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February 24, 2006

Houston-area residents have worked together over the past several months to provide support to those affected by hurricanes Katrina and Rita. Our city became home to more than 100,000 residents from New Orleans and the Gulf Coast Region whose homes, communities, and lives were devastated by the storms. In January, 2006, FotoFest began a collaboration with the Surviving Katrina and Rita in Houston project, through FotoFest’s education program, Literacy Through Photography (LTP).

Surviving Katrina and Rita in Houston is designed to engage the storms’ survivors in the process of documenting their stories, and the stories of other survivors, their families, their lost communities, and their hopes for the future. This program builds upon models created by the Library of Congress that documented the Depression-era dust bowl refugees, the man-on-the-street response to Pearl Harbor, and citizens’ responses to the terrorist attacks of September 11, 2001.

The Surviving Katrina and Rita in Houston program will provide stories and narratives from survivors and photographic documentation of those participating in the interview process. The results of this project will reside in the collections of the American Folklife Center at the Library of Congress and at the University of Houston.

The Surviving Katrina and Rita in Houston project is designed not only to capture the stories of survivors, but to provide them with training to serve as photographers and interviewers for this project, and augment their professional skills as many are or will be searching for employment. Each participant attends a five-day field school with training provided by the American Folklife Center at the Library of Congress, the University of Houston English Department, and FotoFest. Following the intensive training, the interviewers engage in solo interviewing (under the mentorship of the project faculty) in various Houston communities.

The first in a series of field schools began in January, with an initial 15 survivors receiving intensive training. Thirty Canon cameras were supplied by FotoFest and Literacy Through Photography (LTP) Director Angela Grace provided the survivors instruction in the fundamental elements of documentary photography. Employing tested methods utilized in the LTP program, Surviving Katrina and Rita in Houston participants learned how to “read” a photograph, and to design their own shots to best tell the story of individuals and families they interview.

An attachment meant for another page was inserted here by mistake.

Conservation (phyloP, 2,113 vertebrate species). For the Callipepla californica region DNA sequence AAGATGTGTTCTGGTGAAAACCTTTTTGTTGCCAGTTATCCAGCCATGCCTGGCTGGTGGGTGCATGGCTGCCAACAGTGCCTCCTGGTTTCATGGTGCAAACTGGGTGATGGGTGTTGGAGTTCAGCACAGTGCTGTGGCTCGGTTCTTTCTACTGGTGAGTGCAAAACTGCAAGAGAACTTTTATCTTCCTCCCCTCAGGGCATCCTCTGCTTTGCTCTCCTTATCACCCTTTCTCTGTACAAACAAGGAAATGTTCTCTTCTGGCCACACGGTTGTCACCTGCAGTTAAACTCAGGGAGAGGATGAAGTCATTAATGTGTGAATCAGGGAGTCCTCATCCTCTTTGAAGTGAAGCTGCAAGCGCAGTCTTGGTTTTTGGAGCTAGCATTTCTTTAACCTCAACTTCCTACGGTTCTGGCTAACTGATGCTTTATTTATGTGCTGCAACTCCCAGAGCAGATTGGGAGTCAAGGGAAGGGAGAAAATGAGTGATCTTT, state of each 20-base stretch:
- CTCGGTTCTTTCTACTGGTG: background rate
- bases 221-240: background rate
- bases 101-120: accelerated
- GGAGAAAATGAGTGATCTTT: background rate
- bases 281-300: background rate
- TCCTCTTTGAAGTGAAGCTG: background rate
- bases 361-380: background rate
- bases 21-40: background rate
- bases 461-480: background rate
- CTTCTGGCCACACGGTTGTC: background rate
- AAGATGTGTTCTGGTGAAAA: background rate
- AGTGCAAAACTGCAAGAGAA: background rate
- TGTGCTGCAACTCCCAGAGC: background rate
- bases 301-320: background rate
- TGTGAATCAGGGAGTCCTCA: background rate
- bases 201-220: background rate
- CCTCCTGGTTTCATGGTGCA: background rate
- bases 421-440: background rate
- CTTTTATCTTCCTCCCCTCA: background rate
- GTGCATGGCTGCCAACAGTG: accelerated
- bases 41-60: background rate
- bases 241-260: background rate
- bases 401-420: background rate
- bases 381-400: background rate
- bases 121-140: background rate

FotoFest’s Chairman Fred Baldwin attended a training session and observed: this is a very important program and it needs to be supported. Many of our most vivid memories of the great depression of the 1930’s were preserved by the careful documentation by the Farm Security Administration (FSA). The devastation caused by Katrina and Rita has been dramatically recorded by the media, however the individual stories and the continuing personal reflections will soon be lost unless they safely archived. The boldness of the methodology; training and using survivors to gather material, appeals to FotoFest very much and this is why we are supporting the program and encouraging others to do the same. We hope to persuade our friends in the camera and computer industry to join us in putting cameras in the hands of many more survivors as the Field Schools are expanded.

The training process was cathartic and emotional for those in attendance, given the opportunity to share their stories publicly for the first time. Giving survivors the skills and equipment to document their stories with photographs gives them the opportunity to record and validate their life altering experiences, and empowers them to leave behind and move forward with their lives.

Angela Grace
Director/Literacy Through Photography

Survivor field school students reviewing their first photo assignment.